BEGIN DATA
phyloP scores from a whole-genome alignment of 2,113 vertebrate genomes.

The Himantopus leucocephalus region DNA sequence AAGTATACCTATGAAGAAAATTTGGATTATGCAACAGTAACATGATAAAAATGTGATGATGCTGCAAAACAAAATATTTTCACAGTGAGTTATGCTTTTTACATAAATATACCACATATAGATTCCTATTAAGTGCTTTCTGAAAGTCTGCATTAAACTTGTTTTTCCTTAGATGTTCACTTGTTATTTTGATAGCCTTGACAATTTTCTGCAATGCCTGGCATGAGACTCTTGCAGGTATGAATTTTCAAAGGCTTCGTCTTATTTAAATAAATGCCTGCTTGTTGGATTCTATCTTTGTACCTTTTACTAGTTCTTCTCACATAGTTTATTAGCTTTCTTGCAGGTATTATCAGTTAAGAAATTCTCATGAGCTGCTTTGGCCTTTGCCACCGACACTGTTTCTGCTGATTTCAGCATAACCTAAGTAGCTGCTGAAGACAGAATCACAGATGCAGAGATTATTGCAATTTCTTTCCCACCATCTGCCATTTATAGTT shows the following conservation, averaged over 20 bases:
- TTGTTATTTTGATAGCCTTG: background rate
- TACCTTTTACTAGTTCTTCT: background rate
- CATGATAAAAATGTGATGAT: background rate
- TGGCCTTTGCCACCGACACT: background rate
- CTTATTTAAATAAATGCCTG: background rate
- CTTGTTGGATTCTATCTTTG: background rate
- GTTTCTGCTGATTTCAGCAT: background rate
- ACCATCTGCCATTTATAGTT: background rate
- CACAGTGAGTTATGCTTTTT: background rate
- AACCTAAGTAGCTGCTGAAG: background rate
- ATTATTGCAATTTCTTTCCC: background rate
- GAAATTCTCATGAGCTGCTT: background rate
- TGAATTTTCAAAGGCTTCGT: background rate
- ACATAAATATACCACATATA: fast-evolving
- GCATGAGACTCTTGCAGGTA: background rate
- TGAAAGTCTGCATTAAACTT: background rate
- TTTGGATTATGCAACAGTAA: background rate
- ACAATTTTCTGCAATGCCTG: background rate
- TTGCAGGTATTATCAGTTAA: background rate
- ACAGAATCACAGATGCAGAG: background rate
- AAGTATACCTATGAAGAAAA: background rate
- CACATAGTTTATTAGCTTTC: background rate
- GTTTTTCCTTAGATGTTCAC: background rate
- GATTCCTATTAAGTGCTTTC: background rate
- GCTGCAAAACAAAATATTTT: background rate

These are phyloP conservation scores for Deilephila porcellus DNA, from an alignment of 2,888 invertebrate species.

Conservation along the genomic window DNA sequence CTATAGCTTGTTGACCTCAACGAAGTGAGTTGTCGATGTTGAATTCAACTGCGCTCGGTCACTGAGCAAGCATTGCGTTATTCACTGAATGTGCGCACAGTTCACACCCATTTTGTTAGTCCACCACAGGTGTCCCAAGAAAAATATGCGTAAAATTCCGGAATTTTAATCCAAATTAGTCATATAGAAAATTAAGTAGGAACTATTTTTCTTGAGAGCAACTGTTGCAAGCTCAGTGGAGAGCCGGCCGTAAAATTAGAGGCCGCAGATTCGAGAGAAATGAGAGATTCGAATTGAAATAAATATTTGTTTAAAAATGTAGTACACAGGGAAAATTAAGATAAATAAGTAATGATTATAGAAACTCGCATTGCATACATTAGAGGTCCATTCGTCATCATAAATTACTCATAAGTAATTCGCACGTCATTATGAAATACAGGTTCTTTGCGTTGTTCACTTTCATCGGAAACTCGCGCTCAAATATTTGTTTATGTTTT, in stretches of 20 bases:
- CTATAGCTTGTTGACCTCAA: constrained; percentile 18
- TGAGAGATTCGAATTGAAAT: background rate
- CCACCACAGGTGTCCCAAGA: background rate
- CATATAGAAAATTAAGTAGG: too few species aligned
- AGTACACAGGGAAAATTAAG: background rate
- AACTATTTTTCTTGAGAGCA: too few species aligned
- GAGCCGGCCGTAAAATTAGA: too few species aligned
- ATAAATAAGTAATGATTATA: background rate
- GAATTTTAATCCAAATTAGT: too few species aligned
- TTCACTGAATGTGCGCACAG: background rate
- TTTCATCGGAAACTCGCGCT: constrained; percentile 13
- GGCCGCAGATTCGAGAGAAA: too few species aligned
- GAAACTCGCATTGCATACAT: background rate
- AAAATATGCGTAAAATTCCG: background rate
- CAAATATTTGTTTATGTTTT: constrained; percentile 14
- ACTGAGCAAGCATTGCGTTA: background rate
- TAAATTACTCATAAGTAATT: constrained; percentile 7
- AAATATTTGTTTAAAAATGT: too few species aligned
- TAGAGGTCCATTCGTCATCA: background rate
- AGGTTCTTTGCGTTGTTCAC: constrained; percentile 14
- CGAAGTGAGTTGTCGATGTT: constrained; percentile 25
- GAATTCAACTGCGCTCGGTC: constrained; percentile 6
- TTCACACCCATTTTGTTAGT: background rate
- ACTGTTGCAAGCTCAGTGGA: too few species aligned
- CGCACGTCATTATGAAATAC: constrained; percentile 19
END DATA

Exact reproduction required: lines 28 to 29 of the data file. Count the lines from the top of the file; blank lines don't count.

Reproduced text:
These are phyloP conservation scores for Deilephila porcellus DNA, from an alignment of 2,888 invertebrate species.

Conservation along the genomic window DNA sequence CTATAGCTTGTTGACCTCAACGAAGTGAGTTGTCGATGTTGAATTCAACTGCGCTCGGTCACTGAGCAAGCATTGCGTTATTCACTGAATGTGCGCACAGTTCACACCCATTTTGTTAGTCCACCACAGGTGTCCCAAGAAAAATATGCGTAAAATTCCGGAATTTTAATCCAAATTAGTCATATAGAAAATTAAGTAGGAACTATTTTTCTTGAGAGCAACTGTTGCAAGCTCAGTGGAGAGCCGGCCGTAAAATTAGAGGCCGCAGATTCGAGAGAAATGAGAGATTCGAATTGAAATAAATATTTGTTTAAAAATGTAGTACACAGGGAAAATTAAGATAAATAAGTAATGATTATAGAAACTCGCATTGCATACATTAGAGGTCCATTCGTCATCATAAATTACTCATAAGTAATTCGCACGTCATTATGAAATACAGGTTCTTTGCGTTGTTCACTTTCATCGGAAACTCGCGCTCAAATATTTGTTTATGTTTT, in stretches of 20 bases: